Six artists to watch at the 7th Annual Roots Picnic
Stories of old gigs from The Roots are the stuff of legend around Philadelphia. Throw a stone and you’re bound to hit a Gen-X music lover with memories (perhaps false ones) of surprise shows at now-defunct Old City venues and happenstance Questlove sightings at Northern Liberties brunch spots. These stories might be all that is left of a bygone era in which The Roots helped shape the sonic and ideological imprint of left-of-center hip-hop culture, all the while centering it in a series of extinct local hot spots.
Well, not all that’s left. They may have abandoned a rigorous touring regimen for late night glory, but Quest and co. remain committed to creating awesome moments of cross-genre delight and enlightenment for Philadelphians of all stripes. The clearest definition of this mission statement – one which has followed them into numerous genre-bending albums and collaborations – is the annual Roots Picnic, the 7th installment of which goes down at Festival Pier this Saturday. Few festivals pack such an eclectic and kinetic punch in a small, relatively inexpensive experience. While this year’s lineup is one of its strongest yet, we here at The Key have our eye on a few artists (including some lesser-known ones) who have had especially fascinating years and promise tremendous sets on Saturday.
At the risk of sounding obvious, we’ll say that any set from The Roots is bound to set the mood for a day of gleeful head-nodding. Their reputation as a live act, honed through nearly two decades of constant touring and five years of sequence-scoring for Jimmy Fallon, is well-established. With the recent release of the excellent …And Then You Shoot Your Cousin, the band also promises to deliver some searing live renditions of their epic new material.
The first Made in America festival got a lot of mixed reviews from local concertgoers who were mired in large-scale and largely acceptable skepticism about how a festival of that scale would play out on the Parkway. Unanimous praise was saved, however, for Janelle Monáe’s classic soul-rooted, futuristically-oriented brand of music. After near-unanimous praise for her latest album, 2013’s The Electric Lady, the aptly named Electric Lady promises a solid set of fanciful festivity.
The War on Drugs
At least one prominent Roots Picnic slot is reserved for a buzzworthy indie act who, like The Roots, looks to bridge aesthetic boundaries instead of reinforcing them. Philly’s own The War on Drugs, riding on the success of this year’s acclaimed and dreamscape-y Lost in the Dream, fill big shoes left by genre benders like Vampire Weekend and TV on the Radio. But if their unique take on shoegaze-meets-Americana has a perfect home anywhere, it’s at an open air concert along their hometown’s emblematic waterfront.
If there’s any act who’s bound to capture new fans at this year’s concert, it’s London-based Rudimental. Even if we’ve passed the peak of America’s love affair with EDM, this group of exemplary young musicians promise to keep its hypnotic power alive for at least a few more years. Their sound is largely rooted in classic drum n’ bass but incorporates disparate influences from blue-eyed soul and power-pop into a potent mix that has gained them wide acclaim as a festival act. Check out the video below for “Feel the Love”, shot in North Philly and featuring cameos from kids riding horses as part of the Fletcher Street Urban Riding Club.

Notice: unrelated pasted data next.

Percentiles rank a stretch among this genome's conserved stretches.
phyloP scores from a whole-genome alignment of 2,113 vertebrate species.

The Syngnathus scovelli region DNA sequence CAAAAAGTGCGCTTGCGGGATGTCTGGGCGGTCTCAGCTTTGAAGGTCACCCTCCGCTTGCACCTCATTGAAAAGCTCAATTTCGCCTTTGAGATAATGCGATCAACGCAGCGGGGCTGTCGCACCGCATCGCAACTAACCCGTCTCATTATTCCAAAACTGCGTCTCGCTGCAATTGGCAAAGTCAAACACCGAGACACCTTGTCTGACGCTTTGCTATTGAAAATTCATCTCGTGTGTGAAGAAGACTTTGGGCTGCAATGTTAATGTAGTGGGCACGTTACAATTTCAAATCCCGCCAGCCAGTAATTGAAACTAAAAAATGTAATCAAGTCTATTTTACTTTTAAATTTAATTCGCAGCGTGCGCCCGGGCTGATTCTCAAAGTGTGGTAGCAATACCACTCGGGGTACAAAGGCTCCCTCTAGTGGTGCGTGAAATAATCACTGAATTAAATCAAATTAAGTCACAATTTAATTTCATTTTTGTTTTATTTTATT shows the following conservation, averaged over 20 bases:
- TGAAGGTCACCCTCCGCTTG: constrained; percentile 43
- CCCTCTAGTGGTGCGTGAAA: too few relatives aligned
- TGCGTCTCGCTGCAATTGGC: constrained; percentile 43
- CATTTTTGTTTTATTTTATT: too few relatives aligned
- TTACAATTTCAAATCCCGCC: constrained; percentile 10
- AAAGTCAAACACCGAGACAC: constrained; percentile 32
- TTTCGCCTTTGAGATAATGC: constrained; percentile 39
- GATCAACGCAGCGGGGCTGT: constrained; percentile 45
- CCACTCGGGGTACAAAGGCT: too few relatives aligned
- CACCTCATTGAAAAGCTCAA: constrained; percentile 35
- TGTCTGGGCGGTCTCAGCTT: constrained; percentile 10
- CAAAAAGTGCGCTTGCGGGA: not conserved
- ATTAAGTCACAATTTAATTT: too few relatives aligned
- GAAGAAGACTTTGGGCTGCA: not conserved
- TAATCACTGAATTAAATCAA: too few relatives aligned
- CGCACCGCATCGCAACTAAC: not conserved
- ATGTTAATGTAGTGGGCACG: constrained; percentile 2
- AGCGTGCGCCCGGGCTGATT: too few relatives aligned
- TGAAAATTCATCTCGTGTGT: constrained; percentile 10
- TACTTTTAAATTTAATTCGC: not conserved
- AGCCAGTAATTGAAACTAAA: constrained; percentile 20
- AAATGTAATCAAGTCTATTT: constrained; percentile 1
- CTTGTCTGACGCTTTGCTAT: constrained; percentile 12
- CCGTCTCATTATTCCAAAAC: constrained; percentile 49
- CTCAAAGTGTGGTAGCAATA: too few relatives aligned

Aiko’s downbeat RnB sound will instantly remind listeners of more popular artists like Frank Ocean and The Weeknd, but the 26-year-old singer-songwriter from Los Angeles is something altogether different. She places her own nuancedly-agile vocals within her songs’ lush instrumentals in a way that makes her part of the broader soundscape, turning out a product as dark and haunting as it is relaxed and shimmering. Her Roots Picnic set will prove whether or not those songs’ live presentation does some form of justice to the intimate power of her recordings.
We at The Key always love to see local artists get the shine they deserve, and there’s perhaps no other rapper more deserving of the Roots Picnic honor this year than West Philly’s own Chill Moody. Disseminating his brand through a series of single releases and hashtags, Moody’s fresh take on classic hip-hop sounds makes him the perfect candidate for this festival’s new musician hype element. His just-dropped single “Concrete Jungle” gives the best approximation of the hand-waving joy that his set promises.
There are far more artists worth checking out this weekend, but if you have to make some tough decisions when pressed against hundreds of fellow human beings on what promises to be a packed Festival Pier, you can’t go wrong with these.
The Roots Picnic goes down this Saturday, May 31st. Click here for tickets and info, and check back with The Key in the coming days for photos and a review.